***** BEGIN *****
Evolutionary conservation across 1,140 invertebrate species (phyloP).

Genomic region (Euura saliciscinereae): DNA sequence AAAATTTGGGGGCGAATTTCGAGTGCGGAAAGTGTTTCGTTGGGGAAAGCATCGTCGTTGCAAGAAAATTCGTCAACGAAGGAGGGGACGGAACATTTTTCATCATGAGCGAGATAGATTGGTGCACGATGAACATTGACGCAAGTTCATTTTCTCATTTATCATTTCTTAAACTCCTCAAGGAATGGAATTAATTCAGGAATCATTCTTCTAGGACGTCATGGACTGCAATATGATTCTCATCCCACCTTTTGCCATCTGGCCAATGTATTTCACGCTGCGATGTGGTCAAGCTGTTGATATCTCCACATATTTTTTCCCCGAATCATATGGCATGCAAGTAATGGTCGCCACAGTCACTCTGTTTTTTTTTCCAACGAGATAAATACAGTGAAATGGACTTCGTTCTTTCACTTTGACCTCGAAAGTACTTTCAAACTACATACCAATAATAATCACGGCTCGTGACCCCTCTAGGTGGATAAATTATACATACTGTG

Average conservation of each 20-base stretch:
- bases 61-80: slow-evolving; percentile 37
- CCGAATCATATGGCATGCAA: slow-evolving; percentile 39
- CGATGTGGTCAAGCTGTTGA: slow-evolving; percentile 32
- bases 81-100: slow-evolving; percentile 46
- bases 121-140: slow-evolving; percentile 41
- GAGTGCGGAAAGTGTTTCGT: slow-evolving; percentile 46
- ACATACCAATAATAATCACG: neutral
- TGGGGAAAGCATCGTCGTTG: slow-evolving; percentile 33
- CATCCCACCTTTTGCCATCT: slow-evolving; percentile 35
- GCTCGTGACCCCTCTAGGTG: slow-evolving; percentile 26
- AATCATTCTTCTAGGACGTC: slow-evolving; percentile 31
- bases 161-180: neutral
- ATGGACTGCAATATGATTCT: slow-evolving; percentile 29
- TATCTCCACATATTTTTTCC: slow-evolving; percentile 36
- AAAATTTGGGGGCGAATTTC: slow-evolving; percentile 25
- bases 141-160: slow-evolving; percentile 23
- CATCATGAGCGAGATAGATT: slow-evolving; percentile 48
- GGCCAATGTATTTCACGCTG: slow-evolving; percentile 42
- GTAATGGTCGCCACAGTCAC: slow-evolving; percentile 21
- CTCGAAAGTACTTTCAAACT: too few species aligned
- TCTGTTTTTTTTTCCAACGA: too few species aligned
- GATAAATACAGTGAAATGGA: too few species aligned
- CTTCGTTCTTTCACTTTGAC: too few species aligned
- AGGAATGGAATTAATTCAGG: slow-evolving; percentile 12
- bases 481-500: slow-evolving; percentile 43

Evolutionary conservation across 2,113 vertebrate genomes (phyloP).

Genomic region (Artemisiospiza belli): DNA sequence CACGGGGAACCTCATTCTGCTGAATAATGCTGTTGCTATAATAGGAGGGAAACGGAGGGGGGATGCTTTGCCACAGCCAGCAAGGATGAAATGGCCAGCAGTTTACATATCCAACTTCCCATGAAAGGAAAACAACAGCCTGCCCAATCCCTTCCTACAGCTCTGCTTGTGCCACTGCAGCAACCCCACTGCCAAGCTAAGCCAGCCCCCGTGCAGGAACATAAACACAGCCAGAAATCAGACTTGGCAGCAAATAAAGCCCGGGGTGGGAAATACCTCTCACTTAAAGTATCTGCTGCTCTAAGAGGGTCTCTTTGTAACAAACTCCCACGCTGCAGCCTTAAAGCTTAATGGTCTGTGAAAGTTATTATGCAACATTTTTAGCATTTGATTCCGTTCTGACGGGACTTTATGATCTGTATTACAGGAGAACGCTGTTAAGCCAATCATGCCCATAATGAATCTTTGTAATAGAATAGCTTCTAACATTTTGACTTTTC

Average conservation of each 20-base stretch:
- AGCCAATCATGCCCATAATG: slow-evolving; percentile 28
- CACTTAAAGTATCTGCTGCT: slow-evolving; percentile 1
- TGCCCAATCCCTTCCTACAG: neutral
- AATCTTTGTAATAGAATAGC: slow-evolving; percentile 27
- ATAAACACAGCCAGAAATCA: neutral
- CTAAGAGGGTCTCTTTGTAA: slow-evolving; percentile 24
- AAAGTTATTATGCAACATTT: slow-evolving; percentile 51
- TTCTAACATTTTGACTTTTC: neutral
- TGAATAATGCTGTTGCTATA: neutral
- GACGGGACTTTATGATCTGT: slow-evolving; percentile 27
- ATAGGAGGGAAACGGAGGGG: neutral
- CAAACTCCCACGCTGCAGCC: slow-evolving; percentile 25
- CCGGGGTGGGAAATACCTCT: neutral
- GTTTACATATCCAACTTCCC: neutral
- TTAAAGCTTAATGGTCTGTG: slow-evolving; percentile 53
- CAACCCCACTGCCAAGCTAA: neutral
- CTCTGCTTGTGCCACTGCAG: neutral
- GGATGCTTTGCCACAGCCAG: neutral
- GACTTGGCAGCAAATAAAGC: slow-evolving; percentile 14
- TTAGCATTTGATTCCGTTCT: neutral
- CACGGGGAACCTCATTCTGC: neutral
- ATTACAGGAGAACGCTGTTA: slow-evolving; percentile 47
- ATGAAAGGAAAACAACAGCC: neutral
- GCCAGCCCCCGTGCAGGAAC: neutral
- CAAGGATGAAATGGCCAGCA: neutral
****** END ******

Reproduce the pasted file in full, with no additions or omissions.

Evolutionary conservation across 1,140 invertebrate species (phyloP).

Genomic region (Euura saliciscinereae): DNA sequence AAAATTTGGGGGCGAATTTCGAGTGCGGAAAGTGTTTCGTTGGGGAAAGCATCGTCGTTGCAAGAAAATTCGTCAACGAAGGAGGGGACGGAACATTTTTCATCATGAGCGAGATAGATTGGTGCACGATGAACATTGACGCAAGTTCATTTTCTCATTTATCATTTCTTAAACTCCTCAAGGAATGGAATTAATTCAGGAATCATTCTTCTAGGACGTCATGGACTGCAATATGATTCTCATCCCACCTTTTGCCATCTGGCCAATGTATTTCACGCTGCGATGTGGTCAAGCTGTTGATATCTCCACATATTTTTTCCCCGAATCATATGGCATGCAAGTAATGGTCGCCACAGTCACTCTGTTTTTTTTTCCAACGAGATAAATACAGTGAAATGGACTTCGTTCTTTCACTTTGACCTCGAAAGTACTTTCAAACTACATACCAATAATAATCACGGCTCGTGACCCCTCTAGGTGGATAAATTATACATACTGTG

Average conservation of each 20-base stretch:
- bases 61-80: slow-evolving; percentile 37
- CCGAATCATATGGCATGCAA: slow-evolving; percentile 39
- CGATGTGGTCAAGCTGTTGA: slow-evolving; percentile 32
- bases 81-100: slow-evolving; percentile 46
- bases 121-140: slow-evolving; percentile 41
- GAGTGCGGAAAGTGTTTCGT: slow-evolving; percentile 46
- ACATACCAATAATAATCACG: neutral
- TGGGGAAAGCATCGTCGTTG: slow-evolving; percentile 33
- CATCCCACCTTTTGCCATCT: slow-evolving; percentile 35
- GCTCGTGACCCCTCTAGGTG: slow-evolving; percentile 26
- AATCATTCTTCTAGGACGTC: slow-evolving; percentile 31
- bases 161-180: neutral
- ATGGACTGCAATATGATTCT: slow-evolving; percentile 29
- TATCTCCACATATTTTTTCC: slow-evolving; percentile 36
- AAAATTTGGGGGCGAATTTC: slow-evolving; percentile 25
- bases 141-160: slow-evolving; percentile 23
- CATCATGAGCGAGATAGATT: slow-evolving; percentile 48
- GGCCAATGTATTTCACGCTG: slow-evolving; percentile 42
- GTAATGGTCGCCACAGTCAC: slow-evolving; percentile 21
- CTCGAAAGTACTTTCAAACT: too few species aligned
- TCTGTTTTTTTTTCCAACGA: too few species aligned
- GATAAATACAGTGAAATGGA: too few species aligned
- CTTCGTTCTTTCACTTTGAC: too few species aligned
- AGGAATGGAATTAATTCAGG: slow-evolving; percentile 12
- bases 481-500: slow-evolving; percentile 43

Evolutionary conservation across 2,113 vertebrate genomes (phyloP).

Genomic region (Artemisiospiza belli): DNA sequence CACGGGGAACCTCATTCTGCTGAATAATGCTGTTGCTATAATAGGAGGGAAACGGAGGGGGGATGCTTTGCCACAGCCAGCAAGGATGAAATGGCCAGCAGTTTACATATCCAACTTCCCATGAAAGGAAAACAACAGCCTGCCCAATCCCTTCCTACAGCTCTGCTTGTGCCACTGCAGCAACCCCACTGCCAAGCTAAGCCAGCCCCCGTGCAGGAACATAAACACAGCCAGAAATCAGACTTGGCAGCAAATAAAGCCCGGGGTGGGAAATACCTCTCACTTAAAGTATCTGCTGCTCTAAGAGGGTCTCTTTGTAACAAACTCCCACGCTGCAGCCTTAAAGCTTAATGGTCTGTGAAAGTTATTATGCAACATTTTTAGCATTTGATTCCGTTCTGACGGGACTTTATGATCTGTATTACAGGAGAACGCTGTTAAGCCAATCATGCCCATAATGAATCTTTGTAATAGAATAGCTTCTAACATTTTGACTTTTC

Average conservation of each 20-base stretch:
- AGCCAATCATGCCCATAATG: slow-evolving; percentile 28
- CACTTAAAGTATCTGCTGCT: slow-evolving; percentile 1
- TGCCCAATCCCTTCCTACAG: neutral
- AATCTTTGTAATAGAATAGC: slow-evolving; percentile 27
- ATAAACACAGCCAGAAATCA: neutral
- CTAAGAGGGTCTCTTTGTAA: slow-evolving; percentile 24
- AAAGTTATTATGCAACATTT: slow-evolving; percentile 51
- TTCTAACATTTTGACTTTTC: neutral
- TGAATAATGCTGTTGCTATA: neutral
- GACGGGACTTTATGATCTGT: slow-evolving; percentile 27
- ATAGGAGGGAAACGGAGGGG: neutral
- CAAACTCCCACGCTGCAGCC: slow-evolving; percentile 25
- CCGGGGTGGGAAATACCTCT: neutral
- GTTTACATATCCAACTTCCC: neutral
- TTAAAGCTTAATGGTCTGTG: slow-evolving; percentile 53
- CAACCCCACTGCCAAGCTAA: neutral
- CTCTGCTTGTGCCACTGCAG: neutral
- GGATGCTTTGCCACAGCCAG: neutral
- GACTTGGCAGCAAATAAAGC: slow-evolving; percentile 14
- TTAGCATTTGATTCCGTTCT: neutral
- CACGGGGAACCTCATTCTGC: neutral
- ATTACAGGAGAACGCTGTTA: slow-evolving; percentile 47
- ATGAAAGGAAAACAACAGCC: neutral
- GCCAGCCCCCGTGCAGGAAC: neutral
- CAAGGATGAAATGGCCAGCA: neutral